High Court: Enoch Burke to be fined €700 per day if he continues to defy court order

High Court: Enoch Burke to be fined €700 per day if he continues to defy court order

The High Court has ruled that Enoch Burke will be fined €700 per day if he continues to defy a court order requiring him to stay away from his former school. Mr Burke had been released from prison for contempt of court in December 2022 but began attending his former place of work in January once school recommenced.

Delivering judgment in the case, Mr Justice Brian O’Moore held that it was undesirable to jail Mr Burke again and that the sequestration of Mr Burke’s assets was unlikely to persuade him to comply with the court order. Accordingly, the court held that a daily fine was the correct response to Mr Burke’s behaviour.


The background of the matter has been well-publicised. On the application of Wilson’s Hospital School, Mr Burke had been jailed in September 2022 for refusing to comply with an interlocutory order which required him to stay away from the school while disciplinary proceedings were progressing. 

In December 2022, Mr Burke was released from jail by Mr Justice O’Moore. The ILN report of that judgment can be found here. At that time, Mr Burke was held to be “exploiting his imprisonment for his own ends.”

Following his release from prison, Mr Burke began attending the school again. Mr Burke entered the school premises on 5 January 2023 and refused to leave despite the demands of the principal and chairman of the board of management. Due this this refusal, the principal set up a workspace in the corridor which Mr Burke attended to monitor his interaction with students.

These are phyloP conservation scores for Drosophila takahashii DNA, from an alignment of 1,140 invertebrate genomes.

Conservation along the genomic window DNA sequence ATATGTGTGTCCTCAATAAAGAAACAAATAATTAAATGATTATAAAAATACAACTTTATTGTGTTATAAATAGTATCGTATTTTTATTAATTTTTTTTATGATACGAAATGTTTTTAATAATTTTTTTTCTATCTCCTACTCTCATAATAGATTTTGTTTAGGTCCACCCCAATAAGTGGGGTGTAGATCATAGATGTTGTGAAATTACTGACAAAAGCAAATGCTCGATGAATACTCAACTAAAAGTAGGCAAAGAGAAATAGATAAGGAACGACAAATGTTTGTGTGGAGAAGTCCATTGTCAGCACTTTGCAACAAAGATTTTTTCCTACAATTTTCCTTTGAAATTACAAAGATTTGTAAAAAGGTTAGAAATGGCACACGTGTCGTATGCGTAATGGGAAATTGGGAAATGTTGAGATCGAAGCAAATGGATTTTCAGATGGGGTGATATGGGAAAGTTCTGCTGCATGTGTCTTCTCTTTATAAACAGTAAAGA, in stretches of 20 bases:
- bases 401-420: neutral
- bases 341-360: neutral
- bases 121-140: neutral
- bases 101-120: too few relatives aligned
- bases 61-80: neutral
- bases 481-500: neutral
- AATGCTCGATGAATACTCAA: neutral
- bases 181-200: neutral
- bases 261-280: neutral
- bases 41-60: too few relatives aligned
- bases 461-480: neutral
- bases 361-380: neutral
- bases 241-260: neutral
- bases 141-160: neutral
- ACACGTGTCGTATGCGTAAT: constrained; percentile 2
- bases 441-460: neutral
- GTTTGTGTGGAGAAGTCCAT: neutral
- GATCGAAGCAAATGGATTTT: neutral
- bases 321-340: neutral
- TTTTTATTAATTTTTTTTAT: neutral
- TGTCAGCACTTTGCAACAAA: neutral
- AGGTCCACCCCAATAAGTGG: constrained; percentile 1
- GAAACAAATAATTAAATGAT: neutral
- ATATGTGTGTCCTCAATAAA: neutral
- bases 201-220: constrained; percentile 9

The school principal outlined that there was a genuine concern about the interactions and disruption which could occur due to Mr Burke’s attendance. Students were told to use an alternative route within the school to avoid Mr Burke. 

On 6 January 2023, where he was informed by letter that if he did not comply with the court order, an application would be made to the High Court to compel compliance.

Ultimately, Mr Burke did not comply with the order and the school brought an application seeking the attachment and committal of Mr Burke, the sequestration of his assets or any other order which the court deemed fit. As part of written submissions, the school relied on Meath County Council v Hendy [2020] IEHC 142 and Irish Shell Ltd v Ballylynch Motors Ltd (Supreme Court, Lynch J) which outlined that a fine may be imposed on a contemnor by a court.

Mr Burke described the possibility of a fine as “an abomination” in the current economic climate of a housing crisis and inflation. Mr Burke maintained that the fine would be imposed for his expression of his religious beliefs. Mr Burke also described how he had “lavished the school with a wealth of talent and honour and goodwill for four years.”

Mr Burke reiterated his position that the court order restraining him from attending the school was unconstitutional an “void ab initio.” As such, Mr Burke indicated that it would be improper for the court to grant the application of the school.

High Court

Mr Justice O’Moore began his assessment by noting that the school’s notice of motion did not specifically seek the imposition of a fine against Mr Burke. Citing IBRC v. Quinn [2012] IESC 51, the court held that “a meticulous observation of procedural justice” was required. The court outlined that Mr Burke declined make submissions on whether he was taking a procedural objection to the court considering a fine.